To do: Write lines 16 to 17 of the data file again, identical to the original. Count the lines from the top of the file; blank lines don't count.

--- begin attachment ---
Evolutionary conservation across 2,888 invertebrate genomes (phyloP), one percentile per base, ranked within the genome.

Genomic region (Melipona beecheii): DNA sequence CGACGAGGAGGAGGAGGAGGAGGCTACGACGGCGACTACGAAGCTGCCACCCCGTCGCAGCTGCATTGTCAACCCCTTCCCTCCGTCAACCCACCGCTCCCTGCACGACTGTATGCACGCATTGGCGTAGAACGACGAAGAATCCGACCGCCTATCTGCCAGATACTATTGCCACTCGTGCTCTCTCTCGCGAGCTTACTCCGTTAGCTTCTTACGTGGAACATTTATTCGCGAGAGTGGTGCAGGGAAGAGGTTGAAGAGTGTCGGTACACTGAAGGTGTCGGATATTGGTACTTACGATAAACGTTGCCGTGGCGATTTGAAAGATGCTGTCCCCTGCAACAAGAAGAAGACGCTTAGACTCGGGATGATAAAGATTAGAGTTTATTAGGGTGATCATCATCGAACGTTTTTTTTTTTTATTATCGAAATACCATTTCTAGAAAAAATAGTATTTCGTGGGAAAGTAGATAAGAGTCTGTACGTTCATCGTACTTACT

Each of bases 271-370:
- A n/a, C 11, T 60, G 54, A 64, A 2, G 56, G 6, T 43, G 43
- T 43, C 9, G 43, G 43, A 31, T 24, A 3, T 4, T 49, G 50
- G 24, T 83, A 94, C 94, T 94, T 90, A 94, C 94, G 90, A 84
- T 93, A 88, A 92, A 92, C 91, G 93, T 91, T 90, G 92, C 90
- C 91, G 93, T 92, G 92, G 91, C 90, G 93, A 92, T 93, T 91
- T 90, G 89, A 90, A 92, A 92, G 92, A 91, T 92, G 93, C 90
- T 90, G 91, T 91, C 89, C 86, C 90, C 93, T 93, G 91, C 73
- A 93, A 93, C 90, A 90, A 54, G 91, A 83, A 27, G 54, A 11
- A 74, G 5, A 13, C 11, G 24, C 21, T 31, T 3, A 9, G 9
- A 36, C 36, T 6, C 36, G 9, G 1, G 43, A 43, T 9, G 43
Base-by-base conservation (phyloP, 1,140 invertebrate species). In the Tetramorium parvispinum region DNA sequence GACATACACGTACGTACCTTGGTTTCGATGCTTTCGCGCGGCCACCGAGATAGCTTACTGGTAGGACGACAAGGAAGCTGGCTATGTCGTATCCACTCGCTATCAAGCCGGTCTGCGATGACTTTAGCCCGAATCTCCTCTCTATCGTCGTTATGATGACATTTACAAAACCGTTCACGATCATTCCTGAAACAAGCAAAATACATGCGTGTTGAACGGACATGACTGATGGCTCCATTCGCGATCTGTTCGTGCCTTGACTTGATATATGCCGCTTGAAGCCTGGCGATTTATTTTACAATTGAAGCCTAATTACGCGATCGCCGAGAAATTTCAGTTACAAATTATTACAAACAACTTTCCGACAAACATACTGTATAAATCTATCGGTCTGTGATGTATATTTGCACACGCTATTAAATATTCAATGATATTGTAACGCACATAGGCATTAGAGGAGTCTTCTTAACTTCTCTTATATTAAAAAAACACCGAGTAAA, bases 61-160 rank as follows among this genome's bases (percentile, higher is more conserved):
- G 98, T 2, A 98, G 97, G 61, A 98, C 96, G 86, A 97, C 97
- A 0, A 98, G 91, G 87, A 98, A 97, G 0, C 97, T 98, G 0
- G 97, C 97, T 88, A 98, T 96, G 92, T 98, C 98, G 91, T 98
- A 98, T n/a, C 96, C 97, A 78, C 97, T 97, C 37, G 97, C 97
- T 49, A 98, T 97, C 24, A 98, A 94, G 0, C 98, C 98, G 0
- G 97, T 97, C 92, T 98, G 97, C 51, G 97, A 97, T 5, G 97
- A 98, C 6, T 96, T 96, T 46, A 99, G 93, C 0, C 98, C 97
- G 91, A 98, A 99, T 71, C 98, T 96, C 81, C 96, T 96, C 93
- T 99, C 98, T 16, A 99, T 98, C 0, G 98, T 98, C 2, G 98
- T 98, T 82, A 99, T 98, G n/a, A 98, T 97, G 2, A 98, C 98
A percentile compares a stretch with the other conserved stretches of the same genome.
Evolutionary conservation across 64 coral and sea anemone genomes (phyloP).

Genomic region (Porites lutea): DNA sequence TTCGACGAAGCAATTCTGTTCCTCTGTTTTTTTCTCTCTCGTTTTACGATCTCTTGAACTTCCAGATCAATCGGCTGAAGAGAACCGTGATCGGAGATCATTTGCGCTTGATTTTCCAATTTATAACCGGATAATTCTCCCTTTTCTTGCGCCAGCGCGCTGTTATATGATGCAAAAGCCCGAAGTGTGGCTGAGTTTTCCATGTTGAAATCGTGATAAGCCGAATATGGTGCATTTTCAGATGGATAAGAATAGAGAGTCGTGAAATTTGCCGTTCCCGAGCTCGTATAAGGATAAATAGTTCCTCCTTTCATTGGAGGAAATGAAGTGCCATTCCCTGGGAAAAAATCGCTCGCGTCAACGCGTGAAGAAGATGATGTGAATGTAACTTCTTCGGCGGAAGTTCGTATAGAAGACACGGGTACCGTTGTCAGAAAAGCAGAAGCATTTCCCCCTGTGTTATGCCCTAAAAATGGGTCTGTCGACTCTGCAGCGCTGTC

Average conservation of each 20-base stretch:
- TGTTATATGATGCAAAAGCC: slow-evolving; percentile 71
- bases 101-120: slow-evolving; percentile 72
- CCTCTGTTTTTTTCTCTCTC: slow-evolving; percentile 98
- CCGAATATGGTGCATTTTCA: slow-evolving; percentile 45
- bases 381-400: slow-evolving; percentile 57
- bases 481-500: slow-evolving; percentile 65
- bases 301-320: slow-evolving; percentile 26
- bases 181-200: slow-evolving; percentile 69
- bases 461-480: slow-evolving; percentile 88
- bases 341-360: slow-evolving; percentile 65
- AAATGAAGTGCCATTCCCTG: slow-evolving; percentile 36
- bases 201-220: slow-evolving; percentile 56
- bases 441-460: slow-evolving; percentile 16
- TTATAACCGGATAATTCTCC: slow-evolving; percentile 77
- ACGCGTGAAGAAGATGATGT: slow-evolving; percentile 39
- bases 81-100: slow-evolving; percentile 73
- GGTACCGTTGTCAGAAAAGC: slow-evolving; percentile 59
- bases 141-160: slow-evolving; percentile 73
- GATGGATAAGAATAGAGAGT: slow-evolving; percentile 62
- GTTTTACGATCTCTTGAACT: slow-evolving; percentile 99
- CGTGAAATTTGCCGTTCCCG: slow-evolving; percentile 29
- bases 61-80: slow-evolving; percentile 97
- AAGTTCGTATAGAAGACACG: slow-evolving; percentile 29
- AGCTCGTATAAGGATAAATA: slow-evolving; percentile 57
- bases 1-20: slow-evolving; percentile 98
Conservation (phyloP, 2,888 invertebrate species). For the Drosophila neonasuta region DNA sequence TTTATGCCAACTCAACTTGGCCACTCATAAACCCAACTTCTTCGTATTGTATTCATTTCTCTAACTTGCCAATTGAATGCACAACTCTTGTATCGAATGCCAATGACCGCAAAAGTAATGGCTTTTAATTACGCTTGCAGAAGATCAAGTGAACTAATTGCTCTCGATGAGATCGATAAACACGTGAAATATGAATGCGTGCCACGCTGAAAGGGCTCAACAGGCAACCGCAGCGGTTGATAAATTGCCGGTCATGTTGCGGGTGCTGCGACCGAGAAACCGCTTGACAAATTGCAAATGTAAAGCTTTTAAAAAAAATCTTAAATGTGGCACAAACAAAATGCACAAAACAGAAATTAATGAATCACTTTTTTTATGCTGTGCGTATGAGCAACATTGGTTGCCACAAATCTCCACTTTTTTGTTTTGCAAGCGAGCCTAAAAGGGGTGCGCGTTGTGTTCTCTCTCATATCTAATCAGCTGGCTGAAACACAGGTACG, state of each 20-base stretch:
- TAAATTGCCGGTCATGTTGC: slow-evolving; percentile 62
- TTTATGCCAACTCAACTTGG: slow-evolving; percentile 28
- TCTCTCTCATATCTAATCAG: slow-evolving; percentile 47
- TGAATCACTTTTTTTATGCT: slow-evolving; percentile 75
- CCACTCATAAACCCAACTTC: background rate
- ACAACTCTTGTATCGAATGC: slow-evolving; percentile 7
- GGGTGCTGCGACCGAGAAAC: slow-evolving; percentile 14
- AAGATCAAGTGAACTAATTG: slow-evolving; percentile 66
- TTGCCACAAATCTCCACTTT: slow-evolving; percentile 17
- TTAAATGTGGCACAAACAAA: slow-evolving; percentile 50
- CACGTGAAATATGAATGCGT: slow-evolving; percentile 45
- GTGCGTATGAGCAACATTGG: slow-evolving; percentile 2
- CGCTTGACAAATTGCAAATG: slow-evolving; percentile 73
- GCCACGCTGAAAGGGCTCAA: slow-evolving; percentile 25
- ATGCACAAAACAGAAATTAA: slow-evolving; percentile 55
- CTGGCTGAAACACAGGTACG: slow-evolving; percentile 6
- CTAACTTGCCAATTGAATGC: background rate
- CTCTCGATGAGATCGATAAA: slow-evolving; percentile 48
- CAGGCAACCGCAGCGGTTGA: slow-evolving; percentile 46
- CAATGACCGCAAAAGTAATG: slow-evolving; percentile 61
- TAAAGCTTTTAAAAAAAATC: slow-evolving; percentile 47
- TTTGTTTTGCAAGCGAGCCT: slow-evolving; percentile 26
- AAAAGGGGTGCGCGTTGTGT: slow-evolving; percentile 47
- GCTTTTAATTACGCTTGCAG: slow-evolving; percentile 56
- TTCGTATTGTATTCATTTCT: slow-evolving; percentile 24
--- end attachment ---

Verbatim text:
- A 0, A 98, G 91, G 87, A 98, A 97, G 0, C 97, T 98, G 0
- G 97, C 97, T 88, A 98, T 96, G 92, T 98, C 98, G 91, T 98